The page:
Ann: Exactly, and there have been a lot of studies about how when it is a meal, something that is for more praise -- for example my grandfather would always make pizza for the family on the weekend or would fry some chicken for the family on the weekend. But when it came to who's getting the job done on a weeknight it was my grandma who did that work. And I think there's something too where this idea being there are meal kit cooks and there's like everyone else who's doing it the old-fashioned way is wrong. Anyone I know who has ever tried one of these meal kit services is someone who knows how to make at least a few things for themselves without a recipe or with a different cookbook or something. I mean it's very weird to think of it as an either/or proposition.
Aminatou: Yeah. It's definitely like the argument also of people who are getting the recipes from the box, like they don't have recipes passed down? And like I'm sorry then, what the fuck are you doing with your grandma's recipe if you're still reading from it every single time you cook? That's the same thing.
Aminatou: So that nostalgia is really weird to me. There are really pointed critiques of meal kits, and the environmental footprint that they have.
Ann: Or the labor chain.
Aminatou: Exactly, the food labor chain that's really problematic. That's something that you should think about. Also how much money they cost and the kind of upfront investment that you have to have. And as somebody who cooks from meal kits, here is what I will say in praise of the meal kit is it has forced me to eat things that I would never eat before. I have enjoyed the discovery aspect of it. But I think you can be an accomplished cook or somebody who is comfortable with your own cooking skills and then still do a meal kit if that works financially for you.
Ann: You know, and the other thing I read in this too is there is probably some startup to be done that is more about a long-game approach to learning to cook, which is to say that it is about building a pantry. It's about knowing how to use a variety of food from a shopping trip to make several different meals. Some of those skills.
Aminatou: Exactly, or learning actual techniques which I will say I've also learned in meal kits. It's like oh, this is what julienne is or whatever. I get this whole aspect of the meal kit is the training wheels and you have to learn how to ride but there's no reason that the meal kit's not the thing that teaches you how to do that. Like it's very strange to focus on having this technical capability that you then shame people for getting skills to do.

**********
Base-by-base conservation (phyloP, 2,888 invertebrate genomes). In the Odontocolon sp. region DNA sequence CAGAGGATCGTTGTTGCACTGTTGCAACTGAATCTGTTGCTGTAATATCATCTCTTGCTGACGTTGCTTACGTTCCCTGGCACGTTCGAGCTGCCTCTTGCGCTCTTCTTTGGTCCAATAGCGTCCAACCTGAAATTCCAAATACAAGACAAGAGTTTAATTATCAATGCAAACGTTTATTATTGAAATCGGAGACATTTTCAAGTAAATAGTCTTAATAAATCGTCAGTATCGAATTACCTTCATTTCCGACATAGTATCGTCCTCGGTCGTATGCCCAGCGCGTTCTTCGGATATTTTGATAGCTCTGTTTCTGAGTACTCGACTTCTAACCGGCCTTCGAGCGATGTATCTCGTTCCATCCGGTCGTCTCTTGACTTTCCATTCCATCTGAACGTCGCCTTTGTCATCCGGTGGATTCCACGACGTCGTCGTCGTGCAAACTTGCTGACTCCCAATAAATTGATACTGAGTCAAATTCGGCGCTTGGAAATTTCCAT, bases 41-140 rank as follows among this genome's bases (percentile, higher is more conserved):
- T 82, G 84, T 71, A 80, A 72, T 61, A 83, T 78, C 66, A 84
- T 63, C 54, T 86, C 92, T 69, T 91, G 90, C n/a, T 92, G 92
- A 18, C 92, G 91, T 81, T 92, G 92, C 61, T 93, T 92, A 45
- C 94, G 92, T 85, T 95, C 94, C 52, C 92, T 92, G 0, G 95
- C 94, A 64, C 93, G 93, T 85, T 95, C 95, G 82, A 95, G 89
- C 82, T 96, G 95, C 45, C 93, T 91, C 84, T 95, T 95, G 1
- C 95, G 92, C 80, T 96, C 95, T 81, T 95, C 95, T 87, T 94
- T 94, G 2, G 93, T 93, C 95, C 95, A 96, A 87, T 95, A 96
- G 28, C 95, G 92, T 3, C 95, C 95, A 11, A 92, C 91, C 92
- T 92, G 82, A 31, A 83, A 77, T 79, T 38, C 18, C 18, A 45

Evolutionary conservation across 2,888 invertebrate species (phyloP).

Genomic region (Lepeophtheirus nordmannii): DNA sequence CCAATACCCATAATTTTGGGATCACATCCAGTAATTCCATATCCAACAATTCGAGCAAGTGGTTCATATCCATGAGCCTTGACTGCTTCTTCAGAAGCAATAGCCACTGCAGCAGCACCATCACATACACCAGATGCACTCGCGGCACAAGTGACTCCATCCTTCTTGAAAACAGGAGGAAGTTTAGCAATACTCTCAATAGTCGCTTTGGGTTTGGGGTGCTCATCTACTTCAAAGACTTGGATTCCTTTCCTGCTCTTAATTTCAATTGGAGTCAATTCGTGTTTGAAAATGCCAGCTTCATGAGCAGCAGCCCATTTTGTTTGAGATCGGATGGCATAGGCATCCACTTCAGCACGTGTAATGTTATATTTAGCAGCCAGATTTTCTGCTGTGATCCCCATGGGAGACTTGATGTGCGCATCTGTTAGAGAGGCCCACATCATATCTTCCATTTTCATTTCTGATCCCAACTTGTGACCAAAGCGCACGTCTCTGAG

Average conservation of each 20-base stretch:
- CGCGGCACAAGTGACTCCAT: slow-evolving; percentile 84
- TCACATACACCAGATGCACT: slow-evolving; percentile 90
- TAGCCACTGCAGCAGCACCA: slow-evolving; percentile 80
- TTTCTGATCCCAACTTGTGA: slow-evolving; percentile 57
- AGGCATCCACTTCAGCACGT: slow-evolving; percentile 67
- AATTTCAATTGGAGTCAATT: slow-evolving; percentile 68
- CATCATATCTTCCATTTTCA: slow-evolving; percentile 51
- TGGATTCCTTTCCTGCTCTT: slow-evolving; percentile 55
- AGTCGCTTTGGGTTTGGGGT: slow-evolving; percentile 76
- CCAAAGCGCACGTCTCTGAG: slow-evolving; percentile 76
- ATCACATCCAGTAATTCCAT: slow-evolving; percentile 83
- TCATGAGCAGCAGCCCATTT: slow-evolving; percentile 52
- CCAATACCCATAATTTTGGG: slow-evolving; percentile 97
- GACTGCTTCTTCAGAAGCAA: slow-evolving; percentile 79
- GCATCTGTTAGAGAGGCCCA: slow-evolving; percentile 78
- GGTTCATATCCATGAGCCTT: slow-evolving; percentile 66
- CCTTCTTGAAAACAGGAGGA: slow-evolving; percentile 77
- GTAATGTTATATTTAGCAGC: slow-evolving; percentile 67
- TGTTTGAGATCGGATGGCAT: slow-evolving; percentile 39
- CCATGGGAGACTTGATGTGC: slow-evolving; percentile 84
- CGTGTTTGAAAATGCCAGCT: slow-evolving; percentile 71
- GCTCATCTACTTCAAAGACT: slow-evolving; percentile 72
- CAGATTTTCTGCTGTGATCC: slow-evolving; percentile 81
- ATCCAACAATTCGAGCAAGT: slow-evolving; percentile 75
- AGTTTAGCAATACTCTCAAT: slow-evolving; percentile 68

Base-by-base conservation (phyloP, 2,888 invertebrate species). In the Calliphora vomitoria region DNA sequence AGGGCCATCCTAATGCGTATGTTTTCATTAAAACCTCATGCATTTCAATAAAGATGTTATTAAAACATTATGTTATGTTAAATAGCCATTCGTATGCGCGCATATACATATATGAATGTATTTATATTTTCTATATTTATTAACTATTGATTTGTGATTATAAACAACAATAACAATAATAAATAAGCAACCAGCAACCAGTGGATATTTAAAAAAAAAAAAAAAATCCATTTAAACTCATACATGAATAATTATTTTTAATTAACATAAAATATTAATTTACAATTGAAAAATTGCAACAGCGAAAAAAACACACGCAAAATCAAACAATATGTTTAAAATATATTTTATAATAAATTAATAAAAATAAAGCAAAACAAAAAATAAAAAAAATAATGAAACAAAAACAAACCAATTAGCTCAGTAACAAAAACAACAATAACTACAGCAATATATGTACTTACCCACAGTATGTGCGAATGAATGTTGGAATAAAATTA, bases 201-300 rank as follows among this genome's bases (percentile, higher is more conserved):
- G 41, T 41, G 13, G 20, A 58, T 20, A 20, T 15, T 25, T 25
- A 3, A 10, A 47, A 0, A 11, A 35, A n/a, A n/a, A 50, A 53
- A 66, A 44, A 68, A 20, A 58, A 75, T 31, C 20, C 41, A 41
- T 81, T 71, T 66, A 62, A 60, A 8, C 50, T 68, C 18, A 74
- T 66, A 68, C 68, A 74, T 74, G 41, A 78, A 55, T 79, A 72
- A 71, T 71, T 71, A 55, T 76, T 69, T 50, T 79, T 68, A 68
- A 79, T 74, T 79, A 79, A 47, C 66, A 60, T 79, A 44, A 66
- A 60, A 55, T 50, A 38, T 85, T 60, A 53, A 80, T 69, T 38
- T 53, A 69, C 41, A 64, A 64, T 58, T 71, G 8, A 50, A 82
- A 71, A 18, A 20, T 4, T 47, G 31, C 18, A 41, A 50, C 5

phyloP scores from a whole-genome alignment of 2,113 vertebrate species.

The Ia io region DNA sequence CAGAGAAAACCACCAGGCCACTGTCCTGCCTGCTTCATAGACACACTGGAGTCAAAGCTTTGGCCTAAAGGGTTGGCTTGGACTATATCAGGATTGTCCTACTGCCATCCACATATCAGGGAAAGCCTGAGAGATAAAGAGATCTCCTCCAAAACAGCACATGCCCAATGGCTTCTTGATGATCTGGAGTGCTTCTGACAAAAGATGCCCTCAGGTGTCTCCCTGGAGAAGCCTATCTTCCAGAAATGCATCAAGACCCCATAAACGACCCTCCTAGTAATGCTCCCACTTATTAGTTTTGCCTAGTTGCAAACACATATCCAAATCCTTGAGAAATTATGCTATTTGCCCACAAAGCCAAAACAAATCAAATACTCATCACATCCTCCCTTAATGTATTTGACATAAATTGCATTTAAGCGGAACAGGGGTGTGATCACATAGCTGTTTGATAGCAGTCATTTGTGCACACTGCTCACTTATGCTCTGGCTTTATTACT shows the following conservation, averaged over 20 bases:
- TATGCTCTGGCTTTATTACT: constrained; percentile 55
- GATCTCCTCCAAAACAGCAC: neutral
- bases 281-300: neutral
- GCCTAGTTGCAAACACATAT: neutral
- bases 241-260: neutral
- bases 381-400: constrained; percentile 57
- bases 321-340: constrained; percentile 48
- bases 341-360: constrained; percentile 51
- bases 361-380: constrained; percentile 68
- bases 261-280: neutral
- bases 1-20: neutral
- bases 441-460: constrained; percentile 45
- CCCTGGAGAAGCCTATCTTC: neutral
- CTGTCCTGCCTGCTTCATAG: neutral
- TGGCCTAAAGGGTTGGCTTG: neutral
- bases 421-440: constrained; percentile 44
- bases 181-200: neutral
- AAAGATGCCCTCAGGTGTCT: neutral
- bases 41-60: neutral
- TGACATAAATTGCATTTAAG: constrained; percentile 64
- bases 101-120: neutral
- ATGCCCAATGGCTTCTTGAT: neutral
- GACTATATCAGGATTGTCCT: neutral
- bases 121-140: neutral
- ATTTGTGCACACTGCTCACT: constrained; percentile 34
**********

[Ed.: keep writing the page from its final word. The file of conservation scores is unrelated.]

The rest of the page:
Ann: Yeah. I mean when I think about the things that taught me to cook in the dark ages before meal kits -- LOL -- the Deborah Madison Vegetarian Cooking For Everyone, I think that's what it's called book, which is very simple, it has very basic recipes, but I followed those recipes in order to learn how to cook and then eventually lost that book in a move and don't need it anymore. But in college it was a bible for me, you know what I mean? I guess what makes for a good op-ed, right? A really extreme argument. But at the same time every time there's something about the right way to do things domestically being the thing that takes more time I see this glaring gender undertone that is often not addressed upfront.
Aminatou: Yeah. And also just, you know, I don't know, it's also very snooty. It's like my mom was really big about having us in the kitchen cooking with her which is definitely -- well, my sister and I at least . . .
Ann: Ding, ding, ding, there you go.
Aminatou: Yeah, which is definitely its own gender thing. It's like yeah, African girls need to know how to cook for sure. That was the dark side of that. But the positive side of that is that oh, I know how to take care of myself. It's like all the posi sides of patriarchy are you know how to make your own curtains and cook. Thank god when the economy goes lean.
But at the same time I think about a lot of the French food that we made and the French cooking bible is the La Rousse Gastronomique and that book is legit 1,200 pages. It teaches you everything about every -- you know what I mean? In America it would be considered like snooty people cook French food, but for people who eat French food this is the book that we all read to learn how to cook.